That is the political goal our military efforts in Kosovo will help us to achieve. And that is the only way to ensure that when our forces do leave the Balkans, they do so for good.
Now, have no doubt, NATO's campaign is being conducted on behalf of a cause that is just, by an alliance that is united, against a regime that is isolated, and we have set reasonable objectives. We're making progress; we will persist; and we will prevail.
In recent years, I have traveled to many places in the world where American servicemen and women are on duty, and I have formed several impressions. First, I am amazed at your skill. I doubt any other country could have pulled off the rescue of the F-117 pilot who went down in Serbia. And let me say what a pleasure it is to have been on the plane, to have met those of you that have participated in that. I can only tell you what an incredible relief it was to those civilians of us, who had our hearts in our stomachs when we heard that the pilot had gone down, and how thrilled we were when we heard that he had been rescued. And I think that what has happened through all your help has been unbelievable. Our military, including the Axe squadron, did all that. And the message is clear: we care about our people, and we are darn good at protecting them.
Second, we have the world's most respected military force, and we need to be careful how we use it. As in Kosovo, the stakes must matter; the mission must be achievable; and our troops must have world-class training, equipment and support they need to get the job done.
Third, we must be sure that our operational tempo is the right one. Currently, we're in the middle of a fight we're going to win. But, as we look ahead, we must bear in mind that excellence doesn't just happen. We need to maintain the necessary capabilities so that our effectiveness can be sustained.
The emergency funds the Administration is now seeking will help. But we must do more. We need to continue to ensure a balance between our capabilities and our future commitments. And we must be rigorous in asking our allies and others to do their fair share.
I do want, especially, to have you understand the message that I have just given because I, obviously, am a civilian and I am the Secretary of State, not the Secretary of Defense. But I do want you to know that I fully understand the importance of support for our military and everything that you have been doing, and the importance of maintaining your capabilities.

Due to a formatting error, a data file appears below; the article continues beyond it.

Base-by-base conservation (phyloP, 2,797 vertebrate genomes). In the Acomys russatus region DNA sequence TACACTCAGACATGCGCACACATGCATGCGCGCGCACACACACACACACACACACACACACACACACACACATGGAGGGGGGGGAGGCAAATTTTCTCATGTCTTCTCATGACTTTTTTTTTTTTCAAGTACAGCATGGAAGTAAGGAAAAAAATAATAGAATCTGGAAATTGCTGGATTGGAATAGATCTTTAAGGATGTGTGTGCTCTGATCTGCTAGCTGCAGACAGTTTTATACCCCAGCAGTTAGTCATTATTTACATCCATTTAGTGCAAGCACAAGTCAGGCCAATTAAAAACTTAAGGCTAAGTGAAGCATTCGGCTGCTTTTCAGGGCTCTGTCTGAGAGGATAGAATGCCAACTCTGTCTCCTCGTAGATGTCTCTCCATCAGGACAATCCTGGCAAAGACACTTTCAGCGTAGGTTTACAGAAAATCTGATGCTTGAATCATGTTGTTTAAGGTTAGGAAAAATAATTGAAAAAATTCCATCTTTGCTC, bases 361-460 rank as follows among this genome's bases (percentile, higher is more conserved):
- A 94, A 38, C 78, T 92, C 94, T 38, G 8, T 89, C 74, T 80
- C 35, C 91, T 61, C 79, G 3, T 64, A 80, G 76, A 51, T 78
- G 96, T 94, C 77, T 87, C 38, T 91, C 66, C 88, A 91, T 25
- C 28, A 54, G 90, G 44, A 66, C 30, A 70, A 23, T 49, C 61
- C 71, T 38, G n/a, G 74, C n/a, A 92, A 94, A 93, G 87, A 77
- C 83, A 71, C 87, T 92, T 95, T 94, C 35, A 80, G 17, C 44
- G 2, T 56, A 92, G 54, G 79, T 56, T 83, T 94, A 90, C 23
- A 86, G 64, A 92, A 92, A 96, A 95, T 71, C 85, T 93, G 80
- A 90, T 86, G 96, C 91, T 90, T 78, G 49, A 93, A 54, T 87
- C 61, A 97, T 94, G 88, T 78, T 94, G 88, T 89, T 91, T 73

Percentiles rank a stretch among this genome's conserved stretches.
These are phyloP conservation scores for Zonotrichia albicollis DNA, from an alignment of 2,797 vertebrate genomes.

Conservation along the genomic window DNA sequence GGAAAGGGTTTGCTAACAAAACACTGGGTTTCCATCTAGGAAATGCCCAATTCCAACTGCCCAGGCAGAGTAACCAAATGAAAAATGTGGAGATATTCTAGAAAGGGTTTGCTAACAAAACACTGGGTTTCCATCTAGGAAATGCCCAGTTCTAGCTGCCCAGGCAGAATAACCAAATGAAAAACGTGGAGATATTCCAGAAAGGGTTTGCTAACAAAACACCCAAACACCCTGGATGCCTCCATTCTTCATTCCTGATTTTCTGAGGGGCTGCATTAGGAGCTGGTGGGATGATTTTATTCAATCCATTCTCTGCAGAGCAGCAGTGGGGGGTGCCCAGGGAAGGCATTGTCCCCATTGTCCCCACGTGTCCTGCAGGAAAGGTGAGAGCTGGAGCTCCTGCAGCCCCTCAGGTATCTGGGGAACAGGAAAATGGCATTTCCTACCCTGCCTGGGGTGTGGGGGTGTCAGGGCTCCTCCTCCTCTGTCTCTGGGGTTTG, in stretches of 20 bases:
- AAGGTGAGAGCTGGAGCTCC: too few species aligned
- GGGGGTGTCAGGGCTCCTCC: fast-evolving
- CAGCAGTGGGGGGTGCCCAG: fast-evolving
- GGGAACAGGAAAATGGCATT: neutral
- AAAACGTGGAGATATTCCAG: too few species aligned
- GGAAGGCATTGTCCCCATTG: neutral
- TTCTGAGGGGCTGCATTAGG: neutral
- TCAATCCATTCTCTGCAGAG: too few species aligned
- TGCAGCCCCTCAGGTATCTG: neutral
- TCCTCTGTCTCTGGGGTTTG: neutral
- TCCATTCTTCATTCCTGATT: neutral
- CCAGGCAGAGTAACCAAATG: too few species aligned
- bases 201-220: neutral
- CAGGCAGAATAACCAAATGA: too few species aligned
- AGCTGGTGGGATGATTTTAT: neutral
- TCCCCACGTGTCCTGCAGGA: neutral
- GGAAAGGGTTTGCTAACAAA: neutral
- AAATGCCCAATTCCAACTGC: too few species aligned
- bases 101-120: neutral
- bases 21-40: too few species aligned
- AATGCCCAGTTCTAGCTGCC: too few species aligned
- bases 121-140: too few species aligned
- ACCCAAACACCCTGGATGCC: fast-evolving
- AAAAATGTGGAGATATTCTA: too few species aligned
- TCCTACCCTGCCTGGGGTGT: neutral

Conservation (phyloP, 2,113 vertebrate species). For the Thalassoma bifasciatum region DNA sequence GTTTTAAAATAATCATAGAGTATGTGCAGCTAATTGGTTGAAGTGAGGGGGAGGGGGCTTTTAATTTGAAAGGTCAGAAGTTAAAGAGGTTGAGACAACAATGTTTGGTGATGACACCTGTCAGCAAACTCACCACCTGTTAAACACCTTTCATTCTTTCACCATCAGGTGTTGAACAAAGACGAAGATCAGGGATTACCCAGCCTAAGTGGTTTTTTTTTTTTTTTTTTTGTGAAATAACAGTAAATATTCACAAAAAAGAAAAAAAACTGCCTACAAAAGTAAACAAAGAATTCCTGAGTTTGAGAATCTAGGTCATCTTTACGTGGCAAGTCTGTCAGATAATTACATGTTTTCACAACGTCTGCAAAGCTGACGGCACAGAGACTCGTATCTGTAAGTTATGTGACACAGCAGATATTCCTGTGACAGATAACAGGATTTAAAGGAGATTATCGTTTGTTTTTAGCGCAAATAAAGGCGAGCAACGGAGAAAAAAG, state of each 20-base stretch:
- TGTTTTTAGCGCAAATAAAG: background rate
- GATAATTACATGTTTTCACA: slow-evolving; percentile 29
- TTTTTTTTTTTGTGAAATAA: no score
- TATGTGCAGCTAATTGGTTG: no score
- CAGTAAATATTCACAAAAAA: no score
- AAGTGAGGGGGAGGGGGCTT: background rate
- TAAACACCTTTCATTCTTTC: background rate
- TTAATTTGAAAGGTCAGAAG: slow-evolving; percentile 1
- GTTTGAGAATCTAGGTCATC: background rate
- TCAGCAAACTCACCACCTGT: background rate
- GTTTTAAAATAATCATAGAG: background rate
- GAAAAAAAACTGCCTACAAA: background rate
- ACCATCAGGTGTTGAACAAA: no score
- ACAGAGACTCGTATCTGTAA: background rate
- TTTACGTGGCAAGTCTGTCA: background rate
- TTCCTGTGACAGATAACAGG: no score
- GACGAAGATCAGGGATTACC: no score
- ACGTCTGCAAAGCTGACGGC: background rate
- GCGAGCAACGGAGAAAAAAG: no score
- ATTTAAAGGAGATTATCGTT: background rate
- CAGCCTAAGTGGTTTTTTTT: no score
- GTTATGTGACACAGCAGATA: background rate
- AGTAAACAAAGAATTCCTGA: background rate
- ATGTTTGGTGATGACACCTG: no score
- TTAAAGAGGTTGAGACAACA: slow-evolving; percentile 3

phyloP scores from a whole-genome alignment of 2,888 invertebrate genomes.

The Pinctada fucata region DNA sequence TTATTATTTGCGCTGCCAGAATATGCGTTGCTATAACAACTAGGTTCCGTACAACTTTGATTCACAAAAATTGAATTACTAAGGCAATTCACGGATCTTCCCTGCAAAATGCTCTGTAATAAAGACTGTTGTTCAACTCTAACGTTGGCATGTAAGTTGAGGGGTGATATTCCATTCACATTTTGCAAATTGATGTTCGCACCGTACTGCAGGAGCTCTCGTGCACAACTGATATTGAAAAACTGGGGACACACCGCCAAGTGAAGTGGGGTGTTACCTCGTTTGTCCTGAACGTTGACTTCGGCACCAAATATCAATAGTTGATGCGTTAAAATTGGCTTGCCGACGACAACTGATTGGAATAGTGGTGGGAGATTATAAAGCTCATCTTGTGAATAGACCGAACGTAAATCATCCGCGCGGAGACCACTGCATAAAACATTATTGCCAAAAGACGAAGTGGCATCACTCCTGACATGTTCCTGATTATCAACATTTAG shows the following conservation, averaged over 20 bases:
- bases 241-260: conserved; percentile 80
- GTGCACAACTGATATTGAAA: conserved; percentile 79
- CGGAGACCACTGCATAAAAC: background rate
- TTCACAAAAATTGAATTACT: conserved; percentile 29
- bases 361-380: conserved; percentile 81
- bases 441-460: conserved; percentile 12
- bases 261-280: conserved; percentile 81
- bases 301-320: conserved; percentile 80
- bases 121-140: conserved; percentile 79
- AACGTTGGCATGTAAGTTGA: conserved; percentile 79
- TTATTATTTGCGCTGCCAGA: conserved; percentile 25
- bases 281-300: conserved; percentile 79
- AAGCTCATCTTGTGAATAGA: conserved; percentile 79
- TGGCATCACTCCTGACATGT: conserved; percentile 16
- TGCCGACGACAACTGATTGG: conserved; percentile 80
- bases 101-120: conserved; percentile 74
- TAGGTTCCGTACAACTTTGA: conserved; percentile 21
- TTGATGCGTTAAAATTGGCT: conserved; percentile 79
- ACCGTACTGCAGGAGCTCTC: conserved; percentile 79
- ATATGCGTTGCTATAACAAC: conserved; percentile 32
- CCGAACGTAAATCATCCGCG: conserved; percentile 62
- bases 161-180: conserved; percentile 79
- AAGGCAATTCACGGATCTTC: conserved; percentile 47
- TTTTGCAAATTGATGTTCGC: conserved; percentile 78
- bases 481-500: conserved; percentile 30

Finally, I know a team when I see one. Our armed forces succeed because person to person, unit to unit, service to service, you know how to operate together and support each other. As the person who represents the diplomatic side, I am very proud of our ability to work with you, to meld force and diplomacy, to protect American interests and exercise American leadership.
In this century, our nation has endured Depression, prevailed with our allies in two global wars, defended liberty through decades of Cold War and answered the call in numerous other crises and conflicts. Now we confront new dangers at a time of great turbulence and complexity. But we are not weary; we look to the future with optimism and faith.
Long ago, when Hitler invaded my native Czechoslovakia, my family sought and found refuge in London. Europe was our world then, and the war a battle for its survival. When we were not in a bomb shelter, we were glued to the radio.
Through the darkness, we were sustained by the inspiring words of Eisenhower, Roosevelt and Churchill, and by the courage of Allied soldiers. I was just a little girl then, but in my heart, even then, I developed deep admiration for those brave enough to fight for freedom, and I fell in love with Americans in uniform.
The story of my family has been repeated in millions of variations over more than two centuries in the lives of those around the world who have been liberated or sheltered by American soldiers, empowered by American ideals and inspired by American assistance and American values.
For our country, there are no final frontiers. We are doers. Whatever threats the future may hold, we will meet them. With the memory alive in our hearts of past sacrifice, we will defend freedom. Together, we will honor our principles and meet our responsibilities, and we will give the men and women of our armed forces the wholehearted support you need and so richly deserve.
Thank you once again for your hospitality, and thank you so much for everything you do to make America great.
[End of Document]